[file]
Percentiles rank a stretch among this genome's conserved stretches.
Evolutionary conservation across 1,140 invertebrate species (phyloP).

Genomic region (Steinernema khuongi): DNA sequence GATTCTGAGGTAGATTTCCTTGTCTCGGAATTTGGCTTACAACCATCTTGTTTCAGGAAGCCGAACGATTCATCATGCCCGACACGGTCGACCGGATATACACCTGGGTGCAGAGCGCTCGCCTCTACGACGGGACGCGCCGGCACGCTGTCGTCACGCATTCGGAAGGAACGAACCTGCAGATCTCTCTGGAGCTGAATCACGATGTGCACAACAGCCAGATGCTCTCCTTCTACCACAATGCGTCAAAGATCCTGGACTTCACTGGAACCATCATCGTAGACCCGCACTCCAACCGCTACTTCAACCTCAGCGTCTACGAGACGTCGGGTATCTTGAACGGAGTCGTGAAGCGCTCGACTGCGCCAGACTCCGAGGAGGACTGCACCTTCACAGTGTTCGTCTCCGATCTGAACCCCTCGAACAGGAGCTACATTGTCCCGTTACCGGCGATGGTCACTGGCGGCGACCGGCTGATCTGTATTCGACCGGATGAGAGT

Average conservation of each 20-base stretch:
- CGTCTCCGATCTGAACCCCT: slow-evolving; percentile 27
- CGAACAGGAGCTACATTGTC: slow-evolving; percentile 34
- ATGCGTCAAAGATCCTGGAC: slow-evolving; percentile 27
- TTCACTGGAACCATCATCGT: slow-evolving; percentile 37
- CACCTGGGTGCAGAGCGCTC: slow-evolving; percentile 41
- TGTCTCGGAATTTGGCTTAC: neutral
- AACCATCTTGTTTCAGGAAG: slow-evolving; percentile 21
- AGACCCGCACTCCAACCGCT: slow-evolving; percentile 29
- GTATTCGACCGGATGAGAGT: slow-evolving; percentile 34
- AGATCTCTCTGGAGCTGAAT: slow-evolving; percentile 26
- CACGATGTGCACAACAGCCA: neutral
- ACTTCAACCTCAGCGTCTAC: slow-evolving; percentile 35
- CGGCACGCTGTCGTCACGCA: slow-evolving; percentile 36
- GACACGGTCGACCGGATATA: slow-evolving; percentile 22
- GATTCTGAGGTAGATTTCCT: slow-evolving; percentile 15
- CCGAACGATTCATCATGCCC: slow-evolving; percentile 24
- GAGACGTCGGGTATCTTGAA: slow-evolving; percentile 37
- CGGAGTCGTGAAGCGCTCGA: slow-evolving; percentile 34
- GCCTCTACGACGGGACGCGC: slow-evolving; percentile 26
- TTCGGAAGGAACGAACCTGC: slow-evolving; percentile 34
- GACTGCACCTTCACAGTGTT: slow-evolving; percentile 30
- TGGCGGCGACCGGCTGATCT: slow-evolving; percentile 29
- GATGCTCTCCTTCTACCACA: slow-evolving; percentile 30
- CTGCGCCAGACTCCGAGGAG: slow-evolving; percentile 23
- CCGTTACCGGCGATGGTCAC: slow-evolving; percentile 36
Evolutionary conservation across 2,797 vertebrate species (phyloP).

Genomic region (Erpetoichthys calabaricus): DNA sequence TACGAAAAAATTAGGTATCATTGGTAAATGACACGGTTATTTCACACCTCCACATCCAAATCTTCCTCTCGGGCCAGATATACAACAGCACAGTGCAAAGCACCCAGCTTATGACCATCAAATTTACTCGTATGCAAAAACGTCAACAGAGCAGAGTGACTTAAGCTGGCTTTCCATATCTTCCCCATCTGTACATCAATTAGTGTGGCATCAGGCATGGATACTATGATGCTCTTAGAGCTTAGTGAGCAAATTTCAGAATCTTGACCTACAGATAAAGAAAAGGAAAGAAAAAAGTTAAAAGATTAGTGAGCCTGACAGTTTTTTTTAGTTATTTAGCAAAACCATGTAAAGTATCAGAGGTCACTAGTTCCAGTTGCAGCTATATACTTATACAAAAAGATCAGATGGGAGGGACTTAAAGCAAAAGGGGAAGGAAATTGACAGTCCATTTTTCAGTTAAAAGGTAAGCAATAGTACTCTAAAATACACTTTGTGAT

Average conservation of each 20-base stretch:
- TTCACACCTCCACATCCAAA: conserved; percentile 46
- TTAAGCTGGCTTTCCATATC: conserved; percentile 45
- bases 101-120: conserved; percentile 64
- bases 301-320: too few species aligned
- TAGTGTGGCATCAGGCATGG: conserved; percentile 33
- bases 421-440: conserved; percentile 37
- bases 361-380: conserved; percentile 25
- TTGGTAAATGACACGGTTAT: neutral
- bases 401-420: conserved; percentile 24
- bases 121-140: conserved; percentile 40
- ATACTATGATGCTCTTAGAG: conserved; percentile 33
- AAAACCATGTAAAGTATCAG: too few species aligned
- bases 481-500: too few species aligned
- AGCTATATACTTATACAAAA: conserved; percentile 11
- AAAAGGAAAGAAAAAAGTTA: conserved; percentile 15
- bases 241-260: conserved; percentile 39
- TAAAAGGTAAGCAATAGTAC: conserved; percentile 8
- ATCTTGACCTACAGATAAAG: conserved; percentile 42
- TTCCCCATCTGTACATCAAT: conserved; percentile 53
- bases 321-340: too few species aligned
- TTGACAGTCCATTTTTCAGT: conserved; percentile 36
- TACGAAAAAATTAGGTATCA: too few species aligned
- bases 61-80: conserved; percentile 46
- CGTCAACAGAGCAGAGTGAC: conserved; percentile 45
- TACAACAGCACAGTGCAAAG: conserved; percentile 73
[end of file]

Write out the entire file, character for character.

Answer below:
Percentiles rank a stretch among this genome's conserved stretches.
Evolutionary conservation across 1,140 invertebrate species (phyloP).

Genomic region (Steinernema khuongi): DNA sequence GATTCTGAGGTAGATTTCCTTGTCTCGGAATTTGGCTTACAACCATCTTGTTTCAGGAAGCCGAACGATTCATCATGCCCGACACGGTCGACCGGATATACACCTGGGTGCAGAGCGCTCGCCTCTACGACGGGACGCGCCGGCACGCTGTCGTCACGCATTCGGAAGGAACGAACCTGCAGATCTCTCTGGAGCTGAATCACGATGTGCACAACAGCCAGATGCTCTCCTTCTACCACAATGCGTCAAAGATCCTGGACTTCACTGGAACCATCATCGTAGACCCGCACTCCAACCGCTACTTCAACCTCAGCGTCTACGAGACGTCGGGTATCTTGAACGGAGTCGTGAAGCGCTCGACTGCGCCAGACTCCGAGGAGGACTGCACCTTCACAGTGTTCGTCTCCGATCTGAACCCCTCGAACAGGAGCTACATTGTCCCGTTACCGGCGATGGTCACTGGCGGCGACCGGCTGATCTGTATTCGACCGGATGAGAGT

Average conservation of each 20-base stretch:
- CGTCTCCGATCTGAACCCCT: slow-evolving; percentile 27
- CGAACAGGAGCTACATTGTC: slow-evolving; percentile 34
- ATGCGTCAAAGATCCTGGAC: slow-evolving; percentile 27
- TTCACTGGAACCATCATCGT: slow-evolving; percentile 37
- CACCTGGGTGCAGAGCGCTC: slow-evolving; percentile 41
- TGTCTCGGAATTTGGCTTAC: neutral
- AACCATCTTGTTTCAGGAAG: slow-evolving; percentile 21
- AGACCCGCACTCCAACCGCT: slow-evolving; percentile 29
- GTATTCGACCGGATGAGAGT: slow-evolving; percentile 34
- AGATCTCTCTGGAGCTGAAT: slow-evolving; percentile 26
- CACGATGTGCACAACAGCCA: neutral
- ACTTCAACCTCAGCGTCTAC: slow-evolving; percentile 35
- CGGCACGCTGTCGTCACGCA: slow-evolving; percentile 36
- GACACGGTCGACCGGATATA: slow-evolving; percentile 22
- GATTCTGAGGTAGATTTCCT: slow-evolving; percentile 15
- CCGAACGATTCATCATGCCC: slow-evolving; percentile 24
- GAGACGTCGGGTATCTTGAA: slow-evolving; percentile 37
- CGGAGTCGTGAAGCGCTCGA: slow-evolving; percentile 34
- GCCTCTACGACGGGACGCGC: slow-evolving; percentile 26
- TTCGGAAGGAACGAACCTGC: slow-evolving; percentile 34
- GACTGCACCTTCACAGTGTT: slow-evolving; percentile 30
- TGGCGGCGACCGGCTGATCT: slow-evolving; percentile 29
- GATGCTCTCCTTCTACCACA: slow-evolving; percentile 30
- CTGCGCCAGACTCCGAGGAG: slow-evolving; percentile 23
- CCGTTACCGGCGATGGTCAC: slow-evolving; percentile 36
Evolutionary conservation across 2,797 vertebrate species (phyloP).

Genomic region (Erpetoichthys calabaricus): DNA sequence TACGAAAAAATTAGGTATCATTGGTAAATGACACGGTTATTTCACACCTCCACATCCAAATCTTCCTCTCGGGCCAGATATACAACAGCACAGTGCAAAGCACCCAGCTTATGACCATCAAATTTACTCGTATGCAAAAACGTCAACAGAGCAGAGTGACTTAAGCTGGCTTTCCATATCTTCCCCATCTGTACATCAATTAGTGTGGCATCAGGCATGGATACTATGATGCTCTTAGAGCTTAGTGAGCAAATTTCAGAATCTTGACCTACAGATAAAGAAAAGGAAAGAAAAAAGTTAAAAGATTAGTGAGCCTGACAGTTTTTTTTAGTTATTTAGCAAAACCATGTAAAGTATCAGAGGTCACTAGTTCCAGTTGCAGCTATATACTTATACAAAAAGATCAGATGGGAGGGACTTAAAGCAAAAGGGGAAGGAAATTGACAGTCCATTTTTCAGTTAAAAGGTAAGCAATAGTACTCTAAAATACACTTTGTGAT

Average conservation of each 20-base stretch:
- TTCACACCTCCACATCCAAA: conserved; percentile 46
- TTAAGCTGGCTTTCCATATC: conserved; percentile 45
- bases 101-120: conserved; percentile 64
- bases 301-320: too few species aligned
- TAGTGTGGCATCAGGCATGG: conserved; percentile 33
- bases 421-440: conserved; percentile 37
- bases 361-380: conserved; percentile 25
- TTGGTAAATGACACGGTTAT: neutral
- bases 401-420: conserved; percentile 24
- bases 121-140: conserved; percentile 40
- ATACTATGATGCTCTTAGAG: conserved; percentile 33
- AAAACCATGTAAAGTATCAG: too few species aligned
- bases 481-500: too few species aligned
- AGCTATATACTTATACAAAA: conserved; percentile 11
- AAAAGGAAAGAAAAAAGTTA: conserved; percentile 15
- bases 241-260: conserved; percentile 39
- TAAAAGGTAAGCAATAGTAC: conserved; percentile 8
- ATCTTGACCTACAGATAAAG: conserved; percentile 42
- TTCCCCATCTGTACATCAAT: conserved; percentile 53
- bases 321-340: too few species aligned
- TTGACAGTCCATTTTTCAGT: conserved; percentile 36
- TACGAAAAAATTAGGTATCA: too few species aligned
- bases 61-80: conserved; percentile 46
- CGTCAACAGAGCAGAGTGAC: conserved; percentile 45
- TACAACAGCACAGTGCAAAG: conserved; percentile 73